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Industry At A Glance: What’s the impact of beef imports?

International trade in both beef and cattle has been a part of the U.S. beef complex for a long time. Import activity surged last year. What’s ahead for beef trade internationally?

Nevil Speer

July 9, 2015

2 Min Read
Industry At A Glance: What’s the impact of beef imports?

Industry At A Glance has featured international trade during the past several months, highlighting several key components including feeder cattle imports from Canada and Mexico, U.S. beef trade with Canada and Mexico and the importance of beef exports for the U.S. beef industry. With that in mind, it’s also important to provide some perspective on the impact of overall import activity into the U.S.    This week’s illustration features annual beef import value categorized by key trade partners of Australia, New Zealand, Canada and Mexico.  

Beef imports are an important contributor to the domestic beef business and consist primarily of fresh, chilled and frozen boneless beef. These imports are chiefly sourced as lean trimmings for the purpose of blending ground beef.  

Not surprisingly, import activity surged in 2014. The cause was two-fold: 1) strengthening U.S. dollar, thereby effectively making imports comparatively less expensive versus previous years and, 2) declining domestic bull and cow slaughter, thus decreasing the supply of domestically-sourced lean trimmings.  

annual beef imports

Despite last year’s strong uptick in imports (total ~$5.85B), beef exports also grew substantially and still outpaced import activity (total ~$6.98B) by over $1 billion annually. Meanwhile, the import trend has clearly continued in 2015: year to date through April, the most recent update available, has imports running 65% ahead of last year’s pace.

Do you foresee the U.S. beef industry being able to maintain a positive trade balance in 2015? How do you think foreign exchange rates might change during the course of the next six to 12 months? What are your perceptions of foreign trade for beef industry during the remainder of the year? Leave your thoughts in the comment section below.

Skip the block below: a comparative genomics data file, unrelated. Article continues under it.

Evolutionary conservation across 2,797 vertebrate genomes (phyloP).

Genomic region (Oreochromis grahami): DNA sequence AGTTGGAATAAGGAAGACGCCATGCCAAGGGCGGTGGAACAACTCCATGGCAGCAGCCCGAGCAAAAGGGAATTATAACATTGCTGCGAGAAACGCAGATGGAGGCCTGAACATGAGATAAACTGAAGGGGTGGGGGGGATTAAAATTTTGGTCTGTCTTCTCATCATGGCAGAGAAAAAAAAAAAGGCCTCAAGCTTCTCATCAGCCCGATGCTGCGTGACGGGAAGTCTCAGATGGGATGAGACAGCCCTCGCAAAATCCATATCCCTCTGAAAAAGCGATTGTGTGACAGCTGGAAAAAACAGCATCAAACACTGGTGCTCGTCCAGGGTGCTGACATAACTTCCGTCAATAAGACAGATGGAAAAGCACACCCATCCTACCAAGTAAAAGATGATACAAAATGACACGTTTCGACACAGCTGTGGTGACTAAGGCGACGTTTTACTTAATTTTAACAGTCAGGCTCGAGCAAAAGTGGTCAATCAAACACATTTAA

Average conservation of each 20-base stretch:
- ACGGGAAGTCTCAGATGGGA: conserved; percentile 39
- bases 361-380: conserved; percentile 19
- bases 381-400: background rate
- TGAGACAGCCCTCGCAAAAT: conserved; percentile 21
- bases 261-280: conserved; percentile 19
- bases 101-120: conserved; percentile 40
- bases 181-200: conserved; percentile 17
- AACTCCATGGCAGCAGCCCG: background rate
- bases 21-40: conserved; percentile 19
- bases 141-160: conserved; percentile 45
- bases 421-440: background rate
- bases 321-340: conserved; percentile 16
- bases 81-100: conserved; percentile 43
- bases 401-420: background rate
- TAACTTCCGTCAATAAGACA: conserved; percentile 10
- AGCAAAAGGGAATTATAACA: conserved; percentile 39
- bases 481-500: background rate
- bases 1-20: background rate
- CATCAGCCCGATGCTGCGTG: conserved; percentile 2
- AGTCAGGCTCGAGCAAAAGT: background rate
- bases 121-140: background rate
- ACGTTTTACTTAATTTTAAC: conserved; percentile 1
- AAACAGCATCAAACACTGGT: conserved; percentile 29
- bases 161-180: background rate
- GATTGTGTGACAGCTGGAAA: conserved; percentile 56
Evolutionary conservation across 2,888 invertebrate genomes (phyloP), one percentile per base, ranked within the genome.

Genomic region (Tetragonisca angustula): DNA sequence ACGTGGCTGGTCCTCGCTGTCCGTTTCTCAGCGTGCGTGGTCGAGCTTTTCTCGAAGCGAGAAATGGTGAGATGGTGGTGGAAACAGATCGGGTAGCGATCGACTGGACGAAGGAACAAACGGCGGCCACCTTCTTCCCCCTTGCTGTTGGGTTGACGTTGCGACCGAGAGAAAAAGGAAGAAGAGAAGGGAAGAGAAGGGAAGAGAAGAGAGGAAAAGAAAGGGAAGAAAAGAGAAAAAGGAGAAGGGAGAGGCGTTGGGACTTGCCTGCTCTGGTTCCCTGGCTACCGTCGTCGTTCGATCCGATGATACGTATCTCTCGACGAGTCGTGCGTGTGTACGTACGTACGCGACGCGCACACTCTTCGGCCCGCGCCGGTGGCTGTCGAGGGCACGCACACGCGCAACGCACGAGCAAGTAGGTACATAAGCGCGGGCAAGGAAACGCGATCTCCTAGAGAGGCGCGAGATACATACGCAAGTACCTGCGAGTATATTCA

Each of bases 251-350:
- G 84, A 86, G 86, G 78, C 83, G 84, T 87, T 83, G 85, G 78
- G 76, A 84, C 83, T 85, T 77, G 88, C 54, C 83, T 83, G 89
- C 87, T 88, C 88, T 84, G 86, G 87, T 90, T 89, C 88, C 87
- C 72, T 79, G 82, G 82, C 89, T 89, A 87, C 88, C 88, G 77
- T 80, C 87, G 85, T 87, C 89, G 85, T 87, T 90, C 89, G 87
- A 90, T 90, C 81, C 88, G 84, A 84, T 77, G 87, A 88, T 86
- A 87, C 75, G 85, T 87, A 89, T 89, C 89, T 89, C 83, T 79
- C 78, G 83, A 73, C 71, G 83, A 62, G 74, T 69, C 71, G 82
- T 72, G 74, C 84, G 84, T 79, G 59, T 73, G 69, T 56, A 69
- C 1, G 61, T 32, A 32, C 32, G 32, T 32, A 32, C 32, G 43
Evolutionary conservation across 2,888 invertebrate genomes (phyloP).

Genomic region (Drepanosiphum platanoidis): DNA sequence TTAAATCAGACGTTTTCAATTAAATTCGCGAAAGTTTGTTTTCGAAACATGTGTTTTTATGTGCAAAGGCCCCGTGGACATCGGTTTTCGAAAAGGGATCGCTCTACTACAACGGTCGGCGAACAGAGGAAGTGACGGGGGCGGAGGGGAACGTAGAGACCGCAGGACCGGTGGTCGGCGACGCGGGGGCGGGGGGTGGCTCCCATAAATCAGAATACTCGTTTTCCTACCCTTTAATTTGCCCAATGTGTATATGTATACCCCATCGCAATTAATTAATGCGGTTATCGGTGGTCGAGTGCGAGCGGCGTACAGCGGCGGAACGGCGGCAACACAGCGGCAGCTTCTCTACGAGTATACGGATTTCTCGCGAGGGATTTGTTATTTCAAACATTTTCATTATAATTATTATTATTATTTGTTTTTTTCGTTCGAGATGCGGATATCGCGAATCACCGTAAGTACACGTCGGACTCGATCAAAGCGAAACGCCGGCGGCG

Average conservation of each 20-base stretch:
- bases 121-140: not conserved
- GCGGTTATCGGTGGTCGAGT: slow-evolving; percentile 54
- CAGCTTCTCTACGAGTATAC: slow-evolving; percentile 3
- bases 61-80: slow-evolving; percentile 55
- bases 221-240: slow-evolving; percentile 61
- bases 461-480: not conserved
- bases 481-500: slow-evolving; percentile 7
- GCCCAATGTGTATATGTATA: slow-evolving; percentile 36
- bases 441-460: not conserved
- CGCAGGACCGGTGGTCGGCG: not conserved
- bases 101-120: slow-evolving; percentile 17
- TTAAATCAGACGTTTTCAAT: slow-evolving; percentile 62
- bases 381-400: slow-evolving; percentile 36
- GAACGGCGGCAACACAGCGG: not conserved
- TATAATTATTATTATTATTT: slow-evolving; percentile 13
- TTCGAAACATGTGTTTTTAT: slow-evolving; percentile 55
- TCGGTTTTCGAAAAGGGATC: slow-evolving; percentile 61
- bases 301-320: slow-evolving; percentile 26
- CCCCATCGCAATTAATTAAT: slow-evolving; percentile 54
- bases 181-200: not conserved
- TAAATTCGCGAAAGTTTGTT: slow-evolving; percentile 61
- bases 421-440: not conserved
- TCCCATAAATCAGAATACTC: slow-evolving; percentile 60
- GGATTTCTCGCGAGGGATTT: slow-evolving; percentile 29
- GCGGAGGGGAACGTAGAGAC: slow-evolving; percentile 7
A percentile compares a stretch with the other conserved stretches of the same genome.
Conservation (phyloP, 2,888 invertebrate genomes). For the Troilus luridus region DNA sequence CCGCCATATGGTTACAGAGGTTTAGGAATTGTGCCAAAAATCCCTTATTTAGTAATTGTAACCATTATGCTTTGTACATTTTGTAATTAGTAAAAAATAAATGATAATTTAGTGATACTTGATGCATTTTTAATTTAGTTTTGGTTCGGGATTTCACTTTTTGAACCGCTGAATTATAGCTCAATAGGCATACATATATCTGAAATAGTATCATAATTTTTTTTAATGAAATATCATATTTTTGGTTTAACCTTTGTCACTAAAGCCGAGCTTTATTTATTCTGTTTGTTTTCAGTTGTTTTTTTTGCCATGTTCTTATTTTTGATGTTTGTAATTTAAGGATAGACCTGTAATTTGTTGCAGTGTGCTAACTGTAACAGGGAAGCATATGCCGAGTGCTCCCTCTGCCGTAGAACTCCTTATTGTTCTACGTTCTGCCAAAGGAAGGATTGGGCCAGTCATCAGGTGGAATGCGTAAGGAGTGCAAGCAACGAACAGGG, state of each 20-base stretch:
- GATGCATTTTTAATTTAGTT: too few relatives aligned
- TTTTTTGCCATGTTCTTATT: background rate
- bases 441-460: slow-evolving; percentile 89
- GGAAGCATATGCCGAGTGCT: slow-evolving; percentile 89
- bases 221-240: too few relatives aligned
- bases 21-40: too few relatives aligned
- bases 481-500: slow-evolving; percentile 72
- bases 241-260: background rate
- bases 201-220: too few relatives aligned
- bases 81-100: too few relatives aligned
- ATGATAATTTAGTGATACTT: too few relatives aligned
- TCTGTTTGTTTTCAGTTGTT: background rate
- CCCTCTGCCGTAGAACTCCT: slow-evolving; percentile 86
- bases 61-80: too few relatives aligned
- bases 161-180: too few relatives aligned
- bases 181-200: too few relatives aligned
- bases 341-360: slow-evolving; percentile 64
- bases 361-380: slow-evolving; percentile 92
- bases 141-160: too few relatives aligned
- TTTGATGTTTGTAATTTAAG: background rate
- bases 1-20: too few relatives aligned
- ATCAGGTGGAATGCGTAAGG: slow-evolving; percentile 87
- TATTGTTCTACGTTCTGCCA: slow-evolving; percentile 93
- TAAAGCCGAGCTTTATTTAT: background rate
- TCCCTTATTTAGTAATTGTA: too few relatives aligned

Nevil Speer is based in Bowling Green, Ky., and serves as vice president of U.S. operations for AgriClear, Inc. – a wholly-owned subsidiary of TMX Group Limited.  The views and opinions of the author expressed herein do not necessarily state or reflect those of the TMX Group Limited and Natural Gas Exchange Inc.

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About the Author(s)

Nevil Speer

Nevil Speer serves as an industry consultant and is based in Bowling Green, KY.

Nevil Speer has extensive experience and involvement with the livestock and food industry including various service and consultation projects spanning such issues as market competition, business and economic implications of agroterrorism, animal identification, assessment of price risk and market volatility on the producer segment, and usage of antibiotics in animal agriculture.
 
Dr. Speer writes about many aspects regarding agriculture and the food industry with regular contribution to BEEF and Feedstuffs.  He’s also written several influential industry white papers dealing with issues such as changing business dynamics in the beef complex, producer decision-making, and country-of-origin labeling.
 
He serves as a member of the Board of Directors for the National Institute for Animal Agriculture.
 
Dr. Speer holds both a PhD in Animal Science and a Master’s degree in Business Administration.

Contact him at [email protected].

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